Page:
Remote Learning activities
While the Campbell Museums are temporarily closed, we have been working diligently to provide meaningful content, preserve the past, and inspire the future during this unprecedented time. We look forward to welcoming you back to the museum in the not-too-distant future! Until then, see the online programming available below.
The Campbell Historical Museum offers four rotating exhibits based on the universal themes of Community, Homelife, Recreation, and Work. We have turned the physical exhibits into slideshow presentations with accompanying extension activities.
The General Store
Explore the history of General Stores and how they were an important part of small communities.
The general store provided for the material needs of the community. Goods for the family and farm were available. Families could trade their surplus vegetables, eggs, butter, and crafts for the goods they could not grow or make for themselves. Bartering, store credit, or charging were the main methods of payment.
The general store was often the hub of the community, providing a social gathering place, postal services, and community news.
The small community of Campbell had several general stores over the years including Genasci's General Merchandise, the Farmers Union Store, and Blaine's.
Design Your Own General Store
A community is a group of people who come together to solve problems and do things they cannot do alone, for example, build schools and libraries, provide police and fire protection, and make laws. People share their talents, imaginations, religions, foods, and customs to make a community.
In this exhibit you’ll learn how important the General Store was in the Community.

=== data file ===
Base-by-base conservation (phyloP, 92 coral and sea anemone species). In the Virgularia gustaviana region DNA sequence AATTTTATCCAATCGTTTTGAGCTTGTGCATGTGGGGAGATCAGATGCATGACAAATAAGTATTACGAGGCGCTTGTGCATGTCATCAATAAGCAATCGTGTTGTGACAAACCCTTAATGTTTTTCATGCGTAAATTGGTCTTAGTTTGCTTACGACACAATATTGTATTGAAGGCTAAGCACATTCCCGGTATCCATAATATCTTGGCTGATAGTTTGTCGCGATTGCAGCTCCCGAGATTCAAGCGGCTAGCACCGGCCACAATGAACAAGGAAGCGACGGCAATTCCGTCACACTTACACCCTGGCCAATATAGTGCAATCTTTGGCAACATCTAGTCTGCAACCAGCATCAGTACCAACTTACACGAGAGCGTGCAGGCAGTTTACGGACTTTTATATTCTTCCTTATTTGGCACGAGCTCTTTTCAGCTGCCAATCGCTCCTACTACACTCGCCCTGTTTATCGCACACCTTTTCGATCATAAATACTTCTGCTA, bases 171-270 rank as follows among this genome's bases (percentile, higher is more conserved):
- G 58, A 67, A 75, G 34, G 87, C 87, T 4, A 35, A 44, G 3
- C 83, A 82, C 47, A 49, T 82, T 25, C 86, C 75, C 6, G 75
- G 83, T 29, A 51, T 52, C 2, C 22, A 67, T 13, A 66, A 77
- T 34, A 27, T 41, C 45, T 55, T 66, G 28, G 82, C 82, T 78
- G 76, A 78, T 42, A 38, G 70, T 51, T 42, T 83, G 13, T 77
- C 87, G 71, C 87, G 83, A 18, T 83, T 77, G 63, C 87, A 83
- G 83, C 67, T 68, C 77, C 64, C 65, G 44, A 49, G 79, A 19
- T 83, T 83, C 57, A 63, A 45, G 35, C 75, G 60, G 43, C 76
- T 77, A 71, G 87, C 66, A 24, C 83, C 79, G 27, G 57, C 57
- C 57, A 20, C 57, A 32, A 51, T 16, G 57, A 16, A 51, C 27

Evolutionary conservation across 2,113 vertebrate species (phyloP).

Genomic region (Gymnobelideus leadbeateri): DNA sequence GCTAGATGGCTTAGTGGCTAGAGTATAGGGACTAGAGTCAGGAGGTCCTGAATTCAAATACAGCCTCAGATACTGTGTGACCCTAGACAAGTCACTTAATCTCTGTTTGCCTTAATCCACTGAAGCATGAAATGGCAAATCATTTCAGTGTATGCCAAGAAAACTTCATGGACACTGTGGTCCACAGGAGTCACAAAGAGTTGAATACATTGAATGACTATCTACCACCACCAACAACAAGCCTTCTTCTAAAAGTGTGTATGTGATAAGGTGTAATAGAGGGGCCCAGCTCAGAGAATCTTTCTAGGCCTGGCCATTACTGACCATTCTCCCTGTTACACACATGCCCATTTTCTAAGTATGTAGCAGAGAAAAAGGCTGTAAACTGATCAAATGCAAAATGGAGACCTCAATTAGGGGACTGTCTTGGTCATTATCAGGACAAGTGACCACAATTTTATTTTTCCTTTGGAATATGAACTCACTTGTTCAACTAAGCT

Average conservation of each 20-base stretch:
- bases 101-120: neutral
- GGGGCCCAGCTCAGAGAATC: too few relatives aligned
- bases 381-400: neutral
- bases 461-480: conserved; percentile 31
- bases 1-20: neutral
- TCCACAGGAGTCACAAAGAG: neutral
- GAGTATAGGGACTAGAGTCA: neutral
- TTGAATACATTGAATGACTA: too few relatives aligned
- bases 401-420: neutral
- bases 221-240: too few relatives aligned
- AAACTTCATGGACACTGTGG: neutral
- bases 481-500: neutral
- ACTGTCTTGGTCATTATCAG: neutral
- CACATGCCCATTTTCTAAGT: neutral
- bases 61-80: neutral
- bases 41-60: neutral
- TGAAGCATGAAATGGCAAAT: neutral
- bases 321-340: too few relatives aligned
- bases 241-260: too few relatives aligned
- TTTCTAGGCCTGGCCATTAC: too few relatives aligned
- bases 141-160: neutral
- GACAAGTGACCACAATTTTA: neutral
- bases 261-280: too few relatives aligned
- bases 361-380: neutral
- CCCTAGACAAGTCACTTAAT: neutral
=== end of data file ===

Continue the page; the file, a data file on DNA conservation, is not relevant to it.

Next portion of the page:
Home life is the domestic routine or way of living.
Be it an Ohlone tule hut, a Spanish adobe, a Victorian mansion, or a tract home, the home is the center of family life. It is the place where people share their life’s hopes and dreams, learn to take part in the everyday tasks, and pass on values and traditions.
Key Ingredients explores how Californians have acquired, preserved, and cooked food throughout the decades. Personal narratives and illustrated period kitchens demonstrate how the domestic roles of women have changed from the time of the Ohlone to the present day.
Through Parades and Festivals
Parades and festivals are community celebrations that have been a part of human history for thousands of years. Ancient cave paintings in Spain show a parade celebrating a hunt. For over one hundred years, communities in the Santa Clara Valley have come together to honor their towns with parades, give thanks for a bountiful harvest through festivals, and continue traditions from their native lands. This exhibit will explore how local parades and festivals provide communities with preserved heritage, foster a sense of connectedness, and offer a recreational outlet
Map a parade
No matter how exhausting the work, people have always made time for recreation, to renew their spirit, refocus on life, and build community through socialization.
Everyone has to work to survive. The Ohlone Indians took care of oak trees so they could harvest acorns. The Spanish and Mexican settlers grazed cattle on their large ranchos, the pioneer settlers grew grains and many people around this area grew fruit and worked in fruit drying yards and canneries.
Connecting a nation: the History of the United States Postal Service
The history of the United States Postal Service (USPS) is rooted in a single, great principle: that every person in the country- no matter who or where - has the right to equal access to secure, efficient, affordable mail service.
As it expanded, our postal system drove major advances in technology and transportation, binding the nation together from coast to coast. The men and women of the USPS still maintain one of our most vital infrastructures, affordably connecting us to each other and delivering valuable resources, no matter the distance.